Lab Raw Diamonds
While raw diamonds were originally found in the natural world, man has also figured out how to make them in the lab. Lab raw diamonds are created using the same processes and minerals as natural diamonds but in an artificial environment. Like natural raw diamonds, lab raw diamonds haven’t been cut or polished. And they’re identical to natural raw diamonds in physical structure, chemical properties, and geological attributes.
Lab raw diamonds also offer a more economical approach to producing diamonds as they’re not mined. As such, their cost of production is lower, and more of these crystals can be generated faster. Plus, they’re cheaper and considered more ethical, with some enthusiasts rating them as more ‘nature-friendly.’
How To Know A Raw Diamond?
If you’re in the market for raw diamonds, it helps to know how to identify them. The reason is that tons of other gems and stones share a similar physical and crystalline appearance with real diamonds and can pass as the real thing under light scrutiny. But it also helps to bear that the chances of coming across a raw uncut diamond are incredibly slim- around a billion to one. But if you do find a crystal and aren’t sure, look for these factors;
Form, Size, & Weight
A real raw diamond features a cubic or isometric form, meaning only four sides. They’re also known to form octahedral crystals measuring the same in every direction that surrounds the center. It’s easy to use this factor to differentiate a real diamond from quartz- a commonly confused crystal. Unlike diamonds, quartz develops hexagonal crystals mostly with one terminal end, except for Herkimer diamonds which produce two terminal ends.
Also, most raw diamonds found weigh around 2 grams, meaning the average stone discovered is less than 10 carats. Yes, some uniquely large diamonds have been recorded, but these are rare cases, and to date, stones of such massive sizes haven’t been seen. In contrast, quartz and other similar-looking gems can grow up to 4 grams and exceed 8mm in length. And the possibility of finding a diamond of such dimensions is nearly slim to none.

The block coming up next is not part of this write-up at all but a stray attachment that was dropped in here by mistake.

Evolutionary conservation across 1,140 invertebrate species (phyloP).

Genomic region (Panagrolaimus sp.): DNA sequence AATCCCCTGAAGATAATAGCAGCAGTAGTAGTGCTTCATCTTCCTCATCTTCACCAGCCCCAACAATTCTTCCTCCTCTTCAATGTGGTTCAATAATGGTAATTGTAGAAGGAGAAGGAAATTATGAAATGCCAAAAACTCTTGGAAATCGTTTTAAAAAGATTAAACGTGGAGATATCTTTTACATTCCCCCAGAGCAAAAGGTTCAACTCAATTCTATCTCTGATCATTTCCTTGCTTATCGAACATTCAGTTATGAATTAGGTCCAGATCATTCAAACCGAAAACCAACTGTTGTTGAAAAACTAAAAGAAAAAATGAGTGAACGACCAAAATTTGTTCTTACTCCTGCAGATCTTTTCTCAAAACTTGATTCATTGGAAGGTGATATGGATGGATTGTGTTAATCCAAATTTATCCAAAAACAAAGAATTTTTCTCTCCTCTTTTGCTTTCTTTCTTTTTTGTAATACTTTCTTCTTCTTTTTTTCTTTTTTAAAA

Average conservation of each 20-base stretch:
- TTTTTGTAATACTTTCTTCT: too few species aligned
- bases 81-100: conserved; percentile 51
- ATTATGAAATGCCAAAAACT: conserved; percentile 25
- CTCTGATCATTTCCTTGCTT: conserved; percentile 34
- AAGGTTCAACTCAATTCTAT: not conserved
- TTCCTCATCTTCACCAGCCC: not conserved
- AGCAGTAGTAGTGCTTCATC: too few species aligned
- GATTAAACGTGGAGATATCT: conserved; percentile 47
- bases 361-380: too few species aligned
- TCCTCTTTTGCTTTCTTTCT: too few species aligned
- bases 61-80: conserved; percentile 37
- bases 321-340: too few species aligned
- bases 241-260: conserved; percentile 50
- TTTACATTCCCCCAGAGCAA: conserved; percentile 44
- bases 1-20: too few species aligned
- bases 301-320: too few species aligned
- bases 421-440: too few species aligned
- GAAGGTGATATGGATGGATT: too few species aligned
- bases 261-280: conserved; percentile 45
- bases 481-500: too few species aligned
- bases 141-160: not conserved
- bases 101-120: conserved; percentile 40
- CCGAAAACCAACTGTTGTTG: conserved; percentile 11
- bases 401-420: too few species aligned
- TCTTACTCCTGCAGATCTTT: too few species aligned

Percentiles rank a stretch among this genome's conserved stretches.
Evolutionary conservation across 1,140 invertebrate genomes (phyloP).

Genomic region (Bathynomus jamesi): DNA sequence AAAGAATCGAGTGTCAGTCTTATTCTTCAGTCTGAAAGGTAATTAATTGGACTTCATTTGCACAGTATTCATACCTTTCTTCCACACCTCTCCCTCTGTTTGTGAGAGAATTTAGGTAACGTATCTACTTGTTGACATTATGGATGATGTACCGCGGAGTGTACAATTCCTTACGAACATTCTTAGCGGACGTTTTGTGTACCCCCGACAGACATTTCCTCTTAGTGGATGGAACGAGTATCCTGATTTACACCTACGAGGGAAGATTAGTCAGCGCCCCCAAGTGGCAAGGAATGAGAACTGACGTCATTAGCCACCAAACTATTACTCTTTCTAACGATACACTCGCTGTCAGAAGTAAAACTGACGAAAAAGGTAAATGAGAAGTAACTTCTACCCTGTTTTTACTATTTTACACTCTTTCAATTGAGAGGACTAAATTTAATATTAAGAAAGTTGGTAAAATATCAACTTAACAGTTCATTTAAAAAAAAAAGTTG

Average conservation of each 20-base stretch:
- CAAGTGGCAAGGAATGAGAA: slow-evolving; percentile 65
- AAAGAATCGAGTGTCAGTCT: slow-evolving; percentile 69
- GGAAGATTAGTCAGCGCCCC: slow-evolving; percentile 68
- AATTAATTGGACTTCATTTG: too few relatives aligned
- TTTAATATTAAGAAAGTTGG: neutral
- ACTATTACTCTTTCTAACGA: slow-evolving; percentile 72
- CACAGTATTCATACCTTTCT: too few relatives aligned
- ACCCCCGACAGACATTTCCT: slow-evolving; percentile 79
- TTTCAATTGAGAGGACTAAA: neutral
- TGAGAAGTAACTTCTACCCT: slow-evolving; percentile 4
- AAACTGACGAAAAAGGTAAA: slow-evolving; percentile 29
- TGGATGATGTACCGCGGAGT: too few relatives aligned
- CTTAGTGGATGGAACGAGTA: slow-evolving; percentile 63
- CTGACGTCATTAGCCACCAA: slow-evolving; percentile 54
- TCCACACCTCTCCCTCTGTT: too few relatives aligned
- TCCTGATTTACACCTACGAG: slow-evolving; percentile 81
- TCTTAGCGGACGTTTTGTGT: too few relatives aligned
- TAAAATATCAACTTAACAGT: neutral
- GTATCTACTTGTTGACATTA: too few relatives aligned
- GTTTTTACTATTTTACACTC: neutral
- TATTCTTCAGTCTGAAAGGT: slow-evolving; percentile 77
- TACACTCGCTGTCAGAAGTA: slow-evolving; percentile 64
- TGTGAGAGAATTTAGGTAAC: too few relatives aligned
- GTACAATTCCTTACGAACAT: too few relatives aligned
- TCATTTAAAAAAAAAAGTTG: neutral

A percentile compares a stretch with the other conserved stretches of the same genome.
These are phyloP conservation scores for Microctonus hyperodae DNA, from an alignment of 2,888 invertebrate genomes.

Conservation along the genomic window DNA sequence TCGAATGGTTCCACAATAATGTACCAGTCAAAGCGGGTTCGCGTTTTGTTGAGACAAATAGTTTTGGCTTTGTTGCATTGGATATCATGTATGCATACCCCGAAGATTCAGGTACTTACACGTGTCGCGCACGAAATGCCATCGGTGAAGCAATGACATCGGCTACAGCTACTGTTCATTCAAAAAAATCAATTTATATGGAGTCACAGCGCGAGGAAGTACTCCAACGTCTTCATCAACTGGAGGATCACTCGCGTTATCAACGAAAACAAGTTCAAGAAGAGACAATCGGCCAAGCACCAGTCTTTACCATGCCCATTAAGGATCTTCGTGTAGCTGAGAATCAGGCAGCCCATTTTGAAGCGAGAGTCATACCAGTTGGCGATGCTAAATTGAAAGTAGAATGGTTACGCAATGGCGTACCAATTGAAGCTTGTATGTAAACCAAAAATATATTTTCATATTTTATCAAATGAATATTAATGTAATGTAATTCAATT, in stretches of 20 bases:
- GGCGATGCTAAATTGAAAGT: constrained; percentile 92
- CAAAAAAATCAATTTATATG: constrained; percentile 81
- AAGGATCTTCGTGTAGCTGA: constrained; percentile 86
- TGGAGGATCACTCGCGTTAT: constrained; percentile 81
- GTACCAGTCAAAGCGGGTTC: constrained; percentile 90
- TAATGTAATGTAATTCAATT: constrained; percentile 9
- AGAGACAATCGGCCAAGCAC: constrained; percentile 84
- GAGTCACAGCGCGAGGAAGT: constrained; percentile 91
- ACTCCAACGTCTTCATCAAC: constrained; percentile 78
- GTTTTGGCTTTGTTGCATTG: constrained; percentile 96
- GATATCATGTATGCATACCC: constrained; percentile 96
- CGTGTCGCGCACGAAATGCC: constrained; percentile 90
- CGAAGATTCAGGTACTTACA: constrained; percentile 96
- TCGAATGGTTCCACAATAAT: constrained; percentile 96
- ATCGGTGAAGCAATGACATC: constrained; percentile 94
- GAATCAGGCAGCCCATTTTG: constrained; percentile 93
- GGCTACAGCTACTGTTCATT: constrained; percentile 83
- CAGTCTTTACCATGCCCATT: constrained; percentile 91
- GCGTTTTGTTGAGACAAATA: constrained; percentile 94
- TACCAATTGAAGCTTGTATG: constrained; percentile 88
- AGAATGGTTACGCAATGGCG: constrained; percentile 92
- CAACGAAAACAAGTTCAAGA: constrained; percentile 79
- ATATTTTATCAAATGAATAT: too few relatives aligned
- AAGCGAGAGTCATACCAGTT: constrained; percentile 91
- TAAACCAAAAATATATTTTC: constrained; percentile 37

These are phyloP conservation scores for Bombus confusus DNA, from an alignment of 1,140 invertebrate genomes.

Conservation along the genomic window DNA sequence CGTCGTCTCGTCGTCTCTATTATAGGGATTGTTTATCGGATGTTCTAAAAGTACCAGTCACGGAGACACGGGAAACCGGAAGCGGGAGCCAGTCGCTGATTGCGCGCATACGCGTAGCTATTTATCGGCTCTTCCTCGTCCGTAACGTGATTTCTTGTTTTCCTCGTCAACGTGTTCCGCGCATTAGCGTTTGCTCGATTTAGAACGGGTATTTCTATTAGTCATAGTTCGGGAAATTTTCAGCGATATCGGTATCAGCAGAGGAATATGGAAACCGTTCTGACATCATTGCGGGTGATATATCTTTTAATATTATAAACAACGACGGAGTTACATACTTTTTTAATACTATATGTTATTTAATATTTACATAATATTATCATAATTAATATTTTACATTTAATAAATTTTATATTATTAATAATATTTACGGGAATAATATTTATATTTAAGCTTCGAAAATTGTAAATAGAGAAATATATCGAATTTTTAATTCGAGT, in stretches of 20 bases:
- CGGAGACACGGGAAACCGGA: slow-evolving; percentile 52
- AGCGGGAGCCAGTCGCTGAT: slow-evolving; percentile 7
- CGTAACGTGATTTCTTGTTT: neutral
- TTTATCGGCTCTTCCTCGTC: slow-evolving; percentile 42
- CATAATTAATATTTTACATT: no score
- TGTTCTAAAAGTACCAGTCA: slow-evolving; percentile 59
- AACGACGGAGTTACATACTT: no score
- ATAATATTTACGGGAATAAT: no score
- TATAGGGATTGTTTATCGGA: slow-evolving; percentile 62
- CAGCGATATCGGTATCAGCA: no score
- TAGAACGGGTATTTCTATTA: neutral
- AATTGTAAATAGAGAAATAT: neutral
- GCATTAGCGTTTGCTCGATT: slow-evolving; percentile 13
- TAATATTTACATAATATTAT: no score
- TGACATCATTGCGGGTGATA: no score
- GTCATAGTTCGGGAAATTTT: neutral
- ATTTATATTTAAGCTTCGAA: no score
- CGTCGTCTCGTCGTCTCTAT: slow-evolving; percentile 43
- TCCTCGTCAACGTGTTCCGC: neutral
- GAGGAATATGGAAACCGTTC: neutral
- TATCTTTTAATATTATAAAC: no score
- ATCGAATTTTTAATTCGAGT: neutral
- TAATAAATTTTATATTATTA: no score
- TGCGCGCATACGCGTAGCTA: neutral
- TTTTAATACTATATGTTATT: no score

An ideal way to know if a crystal is a raw diamond is by checking its thermal absorption rate. The reason is that diamonds excel best at absorbing heat, and this property can be analyzed using a special tool called a diamond tester. A diamond tester works on the principle that reads the specific rate at which heat dissipates in real diamonds. And it displays this measurement using light indicators that tell you if the level measured means you’re holding a diamond.
A typical diamond tester includes a metal prong that touches the gem to measure how quickly heat dissipates. A series of light indicators are lined on the tool’s body, with the level that proves a diamond marked. When the tester is turned on, the metal pin touches the diamond, sending heat through the stone. Then, the tester calculates how fast the heat is absorbed, and the indicator lights up at a level that determines whether the stone is a diamond or not.
Unfortunately, some crystals like moissanite share a close heat absorption semblance with diamonds; thus, the heat absorption test may not be one to be run alone. You’re advised to carry out as many confirmation tests as possible to be certain you have a raw diamond.
Diamonds have a unique electrical conductivity rate, and this property can also be examined in a gem to confirm if it’s one. And it’s considered one of the best singular tests to run if you’re confirming a raw diamond. Electrical conductivity tests work hand in hand with thermal absorption tests, so the best diamond testers combine both principles. First, the thermal absorption test is carried out, and after the result, an electrical charge is sent into the stone. Then, the indicator tells you the rate of conductivity and hints whether it’s for a diamond or moissanite.
Multi-testers are used when carrying out this test because they use the technology for both heat and electrical tests. And though they’re costlier than regular diamond testers, they’ll offer a more accurate result and give you the confirmation you need.
While the hardness test isn’t advised for cut diamonds, it’s a great way to test if a raw diamond is real. Real diamonds are considered the hardest minerals on earth and rank ten on the Moh’s Scale of Hardness- the highest mineral rating. No other gem or mineral can scratch its surface when rubbed, which is where the hardness test comes into play. And the procedure is simple; you’ll find another gem or crystal of a high Moh’s rating to scratch your suspected diamond.
This test is that many mineral crystals look like diamonds and offer considerable hardness. And among the list is Corundum, which refers to the ruby and sapphire groups. Corundum ranks nine on the Moh’s scale, meaning if it scratches your suspected gem, it’s not a raw diamond. But if your stone happens to scratch Corundum, then there’s a strong chance you have the real thing. Still, it helps to run every other test to be sure.